There was so much to love, I could not love it all;
I could not love it enough.”—Louise Bogan, in The Blue Estuaries: Poems (1923-1968), with thanks to journalofanobody (via growing-orbits)
“…a wise man in time of peace, shall make the necessary preparations for war.” –Horace
Why don’t we say goodbye right now in the fallacy of perfect health before whatever is going to happen happens. We could perfect our parting, like those characters in On the Beach who said farewell in the shadow of the bomb as we sat watching, young and holding hands at the movies. We could use the loving words we otherwise might not have time to say. We could hold each other for hours in a quintessential dress rehearsal.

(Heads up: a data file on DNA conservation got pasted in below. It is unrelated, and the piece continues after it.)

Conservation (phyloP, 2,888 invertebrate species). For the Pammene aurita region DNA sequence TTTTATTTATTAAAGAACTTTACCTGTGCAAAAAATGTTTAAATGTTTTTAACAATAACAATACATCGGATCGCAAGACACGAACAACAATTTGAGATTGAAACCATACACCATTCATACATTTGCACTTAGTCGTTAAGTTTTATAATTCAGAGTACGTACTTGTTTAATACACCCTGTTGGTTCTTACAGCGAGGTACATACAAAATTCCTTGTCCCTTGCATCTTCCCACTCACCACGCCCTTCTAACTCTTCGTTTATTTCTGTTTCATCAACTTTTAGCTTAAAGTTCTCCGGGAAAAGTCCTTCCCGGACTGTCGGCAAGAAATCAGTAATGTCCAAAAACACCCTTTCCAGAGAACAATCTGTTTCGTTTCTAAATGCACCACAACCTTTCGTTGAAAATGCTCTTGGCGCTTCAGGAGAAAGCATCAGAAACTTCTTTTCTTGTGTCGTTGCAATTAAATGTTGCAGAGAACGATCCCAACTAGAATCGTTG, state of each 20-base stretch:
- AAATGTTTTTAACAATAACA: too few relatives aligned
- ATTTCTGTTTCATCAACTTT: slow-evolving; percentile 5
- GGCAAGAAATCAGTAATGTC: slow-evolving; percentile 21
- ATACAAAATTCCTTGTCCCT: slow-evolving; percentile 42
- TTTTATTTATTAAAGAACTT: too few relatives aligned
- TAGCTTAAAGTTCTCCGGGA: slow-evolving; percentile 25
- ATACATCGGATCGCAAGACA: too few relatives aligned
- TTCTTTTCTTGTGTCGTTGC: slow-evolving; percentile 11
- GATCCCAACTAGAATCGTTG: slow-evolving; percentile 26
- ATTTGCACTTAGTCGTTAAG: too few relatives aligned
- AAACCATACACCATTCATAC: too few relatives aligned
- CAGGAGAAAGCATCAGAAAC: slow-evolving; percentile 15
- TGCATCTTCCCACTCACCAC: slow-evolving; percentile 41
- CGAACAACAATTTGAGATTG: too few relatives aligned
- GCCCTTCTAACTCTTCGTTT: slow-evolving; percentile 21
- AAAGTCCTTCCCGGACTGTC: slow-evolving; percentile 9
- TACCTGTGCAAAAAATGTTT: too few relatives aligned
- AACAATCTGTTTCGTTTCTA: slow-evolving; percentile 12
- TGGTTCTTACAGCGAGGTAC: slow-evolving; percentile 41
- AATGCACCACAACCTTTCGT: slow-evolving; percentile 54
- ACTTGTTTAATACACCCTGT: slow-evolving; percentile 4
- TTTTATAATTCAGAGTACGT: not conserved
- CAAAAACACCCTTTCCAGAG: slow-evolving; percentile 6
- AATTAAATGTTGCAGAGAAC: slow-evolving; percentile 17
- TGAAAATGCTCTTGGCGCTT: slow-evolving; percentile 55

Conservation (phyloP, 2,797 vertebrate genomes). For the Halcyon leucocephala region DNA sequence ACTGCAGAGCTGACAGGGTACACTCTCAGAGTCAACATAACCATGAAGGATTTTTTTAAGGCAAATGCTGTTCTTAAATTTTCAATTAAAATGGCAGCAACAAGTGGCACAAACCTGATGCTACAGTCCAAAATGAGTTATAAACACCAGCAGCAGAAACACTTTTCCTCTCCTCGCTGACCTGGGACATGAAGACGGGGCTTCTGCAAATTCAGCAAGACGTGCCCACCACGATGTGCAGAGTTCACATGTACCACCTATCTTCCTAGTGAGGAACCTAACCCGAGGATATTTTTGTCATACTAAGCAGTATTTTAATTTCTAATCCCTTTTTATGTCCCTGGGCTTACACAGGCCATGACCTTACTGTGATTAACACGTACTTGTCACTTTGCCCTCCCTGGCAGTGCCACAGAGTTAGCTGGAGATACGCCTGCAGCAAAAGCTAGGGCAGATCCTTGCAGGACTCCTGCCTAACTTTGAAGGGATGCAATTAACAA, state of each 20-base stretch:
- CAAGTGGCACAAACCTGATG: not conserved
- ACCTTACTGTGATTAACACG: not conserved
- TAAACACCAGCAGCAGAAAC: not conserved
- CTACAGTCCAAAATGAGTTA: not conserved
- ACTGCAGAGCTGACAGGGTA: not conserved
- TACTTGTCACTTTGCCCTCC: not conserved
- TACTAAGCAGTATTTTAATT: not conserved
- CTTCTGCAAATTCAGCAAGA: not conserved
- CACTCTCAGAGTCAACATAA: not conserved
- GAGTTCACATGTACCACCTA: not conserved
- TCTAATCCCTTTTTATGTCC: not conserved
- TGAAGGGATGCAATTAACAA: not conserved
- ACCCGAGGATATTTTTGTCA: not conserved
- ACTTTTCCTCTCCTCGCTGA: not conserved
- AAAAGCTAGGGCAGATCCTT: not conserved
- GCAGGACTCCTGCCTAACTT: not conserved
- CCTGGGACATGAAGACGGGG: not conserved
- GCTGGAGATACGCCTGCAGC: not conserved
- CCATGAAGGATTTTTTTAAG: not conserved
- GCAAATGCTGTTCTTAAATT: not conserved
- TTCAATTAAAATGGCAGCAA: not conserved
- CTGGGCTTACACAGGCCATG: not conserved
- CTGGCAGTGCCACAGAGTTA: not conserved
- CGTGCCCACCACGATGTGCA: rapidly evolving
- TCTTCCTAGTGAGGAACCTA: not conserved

Then we could just continue for however many years were left. The ragged things that are coming next— arteries closing like rivers silting over, or rampant cells stampeding us to the exit— would be like postscripts to our lives and wouldn’t matter. And we would bask in an early afterlife of ordinary days, impervious to the inclement weather already in our long-range forecast. Nothing could touch us. We’d never have to say goodbye again.